Positive parenting through tantrums can be tough. Your child is having a Big Emotional Moment – often in public. It can feel like they are devious manipulators bending us to their will, but in reality they need our help.
Dr. Ross Greene says that children do well when they can and when they can’t it is because there is a lagging skill. “If he’s not capable of doing well, all the rewards and punishment won’t change that. The problem behavior might not improve or might even get worse.”
The first step is to let them have their emotions. Let them cry, scream, and carry on. Stay with them and remain calm. Don’t try to stop them or comfort them with bribes, threats, or giving in.
What is hard about helping your child manage a tantrum is that we often have no idea what caused it. A tantrum is a reaction to a situation, but what situation are they reacting to? Are they afraid, frustrated, tired, angry, or just hungry?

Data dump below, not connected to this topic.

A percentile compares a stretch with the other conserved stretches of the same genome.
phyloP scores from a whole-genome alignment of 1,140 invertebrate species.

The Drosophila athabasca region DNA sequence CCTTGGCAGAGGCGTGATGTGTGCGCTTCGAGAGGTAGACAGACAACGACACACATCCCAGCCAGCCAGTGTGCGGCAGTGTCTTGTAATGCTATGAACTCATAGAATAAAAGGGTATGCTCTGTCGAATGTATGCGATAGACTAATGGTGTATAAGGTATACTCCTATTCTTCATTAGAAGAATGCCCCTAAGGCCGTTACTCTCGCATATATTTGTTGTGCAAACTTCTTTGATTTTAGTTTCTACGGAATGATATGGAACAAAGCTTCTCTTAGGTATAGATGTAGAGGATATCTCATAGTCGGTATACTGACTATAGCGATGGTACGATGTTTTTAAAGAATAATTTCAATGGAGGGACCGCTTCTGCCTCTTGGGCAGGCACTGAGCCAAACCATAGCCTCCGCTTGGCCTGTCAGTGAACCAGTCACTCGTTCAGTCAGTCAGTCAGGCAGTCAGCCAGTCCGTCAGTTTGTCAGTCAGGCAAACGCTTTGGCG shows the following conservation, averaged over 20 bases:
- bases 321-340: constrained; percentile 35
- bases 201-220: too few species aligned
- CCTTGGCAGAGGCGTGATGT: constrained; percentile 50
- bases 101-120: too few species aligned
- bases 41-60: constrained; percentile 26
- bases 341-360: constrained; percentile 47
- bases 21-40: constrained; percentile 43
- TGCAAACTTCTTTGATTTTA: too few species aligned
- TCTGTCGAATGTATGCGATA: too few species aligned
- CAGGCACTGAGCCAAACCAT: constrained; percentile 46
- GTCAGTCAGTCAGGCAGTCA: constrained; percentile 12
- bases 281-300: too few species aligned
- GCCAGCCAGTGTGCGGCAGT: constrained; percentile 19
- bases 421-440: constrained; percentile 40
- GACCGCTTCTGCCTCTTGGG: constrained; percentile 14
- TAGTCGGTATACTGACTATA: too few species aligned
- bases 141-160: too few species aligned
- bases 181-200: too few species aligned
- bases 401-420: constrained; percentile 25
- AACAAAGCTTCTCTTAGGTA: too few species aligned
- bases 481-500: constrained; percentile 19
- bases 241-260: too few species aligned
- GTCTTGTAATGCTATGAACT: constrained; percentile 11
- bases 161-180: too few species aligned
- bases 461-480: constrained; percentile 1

After they are in a place where they can listen, we can help them tell us what it is they are feeling. Ask them, “are you sad you can’t have the toy?” or “are you mad that we are taking so long in the grocery store?” Asking questions like these teaches the child the language they will need to express themselves in the future.
Then we can bring in empathy and connection. “I wish I could buy you that toy, but today is not a toy-buying day.” When they protest again we can add, “I know you are disappointed. I am disappointed, too. But it just isn’t a toy-buying day today.”
By telling them “it isn’t a toy-buying day,” we are setting a gentle, but firm limit without setting the decision about whether or not we buy the toy on our own shoulders. It is the day’s fault. Not ours. We can be argued with, the day cannot. This makes it easier for the child to see us as empathetic and being on their side.
Also, I have discovered that sometimes the buying of the toy isn’t about having the toy at all. It’s about wanting to select things to put in the cart, just like we are doing. This is a great opportunity to give them a way they can do well. We can tell them, “What you can do is help pick up out the fruit for snack!” This gives our daughter a job to do and makes her our partner in the shopping experience.
Scenario 2 – Limits